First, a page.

Ave Maria Serves the Local Community

Ave Maria University’s recent initiative, The Ave Homes, is bringing light to the local community. The Ave Homes is a project that developed from a partnership with Habitat for Humanity, The Mother Teresa Project and  by funds raised by Steve Auth, a Wall Street Executive and friend of the University.  The goal of this project was to rebuild homes that had been effected by natural disasters in recent years. Ave Maria students were deeply connected to this project because it was serving those in their community who needed them most.

As of now, The Ave Homes has already completed four homes and seeks to keep going. The project’s operating echoes the words of Mother Teresa: “We can do no great things, only small things with great love.”

To read more about The Ave Homes, visit Ave Maria news.

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Manor College Provides Care for Injured Ukrainians

Students at Manor College were recently inspired to serve injured Ukrainians after listening to a Ukrainian Dialogue Session at the university. At this session, Marcy Kaptur, Ohio Congresswoman, challenged every person in the audience to take action on the events that are occurring in Ukraine. Norma Hall, former Rotaract Club advisor at the university, took matters into her own hands and sought to address this need directly through the work of the club. Rotaract clubs and members “work side by side to take action through service,” so helping injured Ukrainians was a great aim of the club. She was able to get contact information for a Rotaract Club in Ukraine and they were able to partner in order to effectively work on this issue.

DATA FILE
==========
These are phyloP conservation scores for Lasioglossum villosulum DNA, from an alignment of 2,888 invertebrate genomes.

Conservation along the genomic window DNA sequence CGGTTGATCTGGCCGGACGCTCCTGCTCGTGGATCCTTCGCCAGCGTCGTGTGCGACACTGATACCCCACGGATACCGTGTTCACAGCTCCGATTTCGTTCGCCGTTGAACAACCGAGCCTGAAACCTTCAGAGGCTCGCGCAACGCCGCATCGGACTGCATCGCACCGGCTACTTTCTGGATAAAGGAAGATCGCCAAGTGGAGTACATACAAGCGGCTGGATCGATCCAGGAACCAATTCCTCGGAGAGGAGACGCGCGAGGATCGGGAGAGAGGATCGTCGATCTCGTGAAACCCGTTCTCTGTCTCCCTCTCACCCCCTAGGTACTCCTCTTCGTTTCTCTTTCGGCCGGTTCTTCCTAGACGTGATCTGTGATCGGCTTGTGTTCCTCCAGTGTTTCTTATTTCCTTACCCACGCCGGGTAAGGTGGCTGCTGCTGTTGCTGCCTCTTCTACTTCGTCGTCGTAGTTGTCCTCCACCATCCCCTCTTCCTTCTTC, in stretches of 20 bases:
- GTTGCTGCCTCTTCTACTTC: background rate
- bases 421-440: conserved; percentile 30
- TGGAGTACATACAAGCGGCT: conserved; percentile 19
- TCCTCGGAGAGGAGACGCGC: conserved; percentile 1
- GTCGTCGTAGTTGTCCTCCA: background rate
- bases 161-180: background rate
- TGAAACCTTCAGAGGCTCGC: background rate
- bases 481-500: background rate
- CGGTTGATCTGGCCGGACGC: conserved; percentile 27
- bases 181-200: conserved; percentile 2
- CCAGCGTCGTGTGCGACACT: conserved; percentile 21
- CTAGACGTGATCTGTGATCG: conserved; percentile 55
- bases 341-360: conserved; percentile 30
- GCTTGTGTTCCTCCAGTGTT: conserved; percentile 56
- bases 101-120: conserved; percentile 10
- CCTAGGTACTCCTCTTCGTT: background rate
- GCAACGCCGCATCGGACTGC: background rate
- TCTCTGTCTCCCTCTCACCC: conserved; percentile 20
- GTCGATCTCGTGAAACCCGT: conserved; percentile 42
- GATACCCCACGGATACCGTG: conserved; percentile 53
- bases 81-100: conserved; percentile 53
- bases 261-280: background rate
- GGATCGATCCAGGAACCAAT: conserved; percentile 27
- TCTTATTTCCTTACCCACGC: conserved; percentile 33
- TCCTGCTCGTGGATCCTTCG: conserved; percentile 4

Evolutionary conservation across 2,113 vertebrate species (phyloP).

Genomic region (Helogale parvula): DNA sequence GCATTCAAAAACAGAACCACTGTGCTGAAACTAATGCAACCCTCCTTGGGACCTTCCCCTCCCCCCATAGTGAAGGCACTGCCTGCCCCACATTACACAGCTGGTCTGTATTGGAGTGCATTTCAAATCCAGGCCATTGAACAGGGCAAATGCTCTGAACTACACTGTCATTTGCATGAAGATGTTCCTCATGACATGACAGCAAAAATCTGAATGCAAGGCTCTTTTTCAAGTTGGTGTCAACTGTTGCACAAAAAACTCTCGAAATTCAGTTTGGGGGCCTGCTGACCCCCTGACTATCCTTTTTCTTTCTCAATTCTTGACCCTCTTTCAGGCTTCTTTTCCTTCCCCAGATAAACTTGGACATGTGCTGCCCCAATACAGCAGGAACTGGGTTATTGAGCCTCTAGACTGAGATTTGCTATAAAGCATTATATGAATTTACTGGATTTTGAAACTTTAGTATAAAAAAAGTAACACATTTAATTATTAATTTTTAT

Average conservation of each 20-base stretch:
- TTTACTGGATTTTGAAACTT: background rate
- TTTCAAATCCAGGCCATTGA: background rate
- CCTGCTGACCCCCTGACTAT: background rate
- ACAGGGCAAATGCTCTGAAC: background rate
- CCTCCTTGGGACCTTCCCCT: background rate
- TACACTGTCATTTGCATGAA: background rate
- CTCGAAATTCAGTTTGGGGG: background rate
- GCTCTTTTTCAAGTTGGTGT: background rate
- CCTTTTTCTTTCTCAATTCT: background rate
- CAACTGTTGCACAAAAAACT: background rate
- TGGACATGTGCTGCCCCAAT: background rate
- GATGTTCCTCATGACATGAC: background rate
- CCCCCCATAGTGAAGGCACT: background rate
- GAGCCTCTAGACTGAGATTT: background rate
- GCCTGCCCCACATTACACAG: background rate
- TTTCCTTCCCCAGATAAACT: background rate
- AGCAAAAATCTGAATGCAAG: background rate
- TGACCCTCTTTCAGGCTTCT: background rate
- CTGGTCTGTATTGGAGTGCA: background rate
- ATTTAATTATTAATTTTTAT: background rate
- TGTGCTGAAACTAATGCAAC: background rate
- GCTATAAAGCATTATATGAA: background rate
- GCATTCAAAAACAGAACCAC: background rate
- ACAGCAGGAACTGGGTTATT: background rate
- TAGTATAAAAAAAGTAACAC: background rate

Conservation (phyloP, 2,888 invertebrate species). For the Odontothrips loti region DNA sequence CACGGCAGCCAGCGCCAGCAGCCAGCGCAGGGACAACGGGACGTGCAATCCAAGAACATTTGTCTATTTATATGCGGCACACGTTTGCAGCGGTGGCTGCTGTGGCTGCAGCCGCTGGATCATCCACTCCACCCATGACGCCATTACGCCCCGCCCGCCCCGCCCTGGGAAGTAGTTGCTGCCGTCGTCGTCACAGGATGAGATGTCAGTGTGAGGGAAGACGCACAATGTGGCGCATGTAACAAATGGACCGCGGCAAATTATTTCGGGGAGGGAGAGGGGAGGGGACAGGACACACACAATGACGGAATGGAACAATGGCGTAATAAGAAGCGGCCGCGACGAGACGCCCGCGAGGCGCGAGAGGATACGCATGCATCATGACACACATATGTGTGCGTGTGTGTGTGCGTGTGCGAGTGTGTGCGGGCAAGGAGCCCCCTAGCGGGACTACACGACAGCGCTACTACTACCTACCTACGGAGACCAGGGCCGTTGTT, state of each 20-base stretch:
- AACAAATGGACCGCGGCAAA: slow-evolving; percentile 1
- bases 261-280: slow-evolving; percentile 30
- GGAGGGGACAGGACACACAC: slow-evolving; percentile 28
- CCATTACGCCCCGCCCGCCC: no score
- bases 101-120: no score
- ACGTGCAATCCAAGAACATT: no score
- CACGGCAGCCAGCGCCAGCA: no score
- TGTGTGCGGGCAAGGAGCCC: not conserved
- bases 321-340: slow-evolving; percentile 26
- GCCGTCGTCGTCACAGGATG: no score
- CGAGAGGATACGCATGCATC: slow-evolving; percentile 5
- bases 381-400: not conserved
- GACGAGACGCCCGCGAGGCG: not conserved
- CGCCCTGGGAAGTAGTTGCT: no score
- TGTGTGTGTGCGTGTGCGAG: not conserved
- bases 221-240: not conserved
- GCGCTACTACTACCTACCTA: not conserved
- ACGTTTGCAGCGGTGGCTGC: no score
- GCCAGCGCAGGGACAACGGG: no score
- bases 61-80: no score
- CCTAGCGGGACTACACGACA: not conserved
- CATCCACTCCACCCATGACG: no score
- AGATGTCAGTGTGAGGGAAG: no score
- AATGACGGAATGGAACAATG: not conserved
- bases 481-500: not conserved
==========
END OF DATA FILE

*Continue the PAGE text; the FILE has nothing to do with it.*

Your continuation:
The clubs solicited donations from local hospitals and raised money through numerous bake sales. The Manor club also received an Allstate Grant for their project and received $100,000 worth of donated surgical instruments. The supplies were shipped to the Hospital in Ukraine and is being used by those that would not have had these resources otherwise.

To read more about Manor’s Rotaract Club, visit Manor news.

Briar Cliff University Supports Students Affected by Sexual Assault

During the month of April, Briar Cliff University showed their support for those affected by sexual assault by hosting a variety of events throughout the month. Since the reportings of high instances of sexual assault in the media, the University decided to take stand during Sexual Assault Awareness month. Studies have found that over 50% of female college students have experienced sexual harassment or assault at some point in their lives. Given this statistic it is important that universities show their support for their students.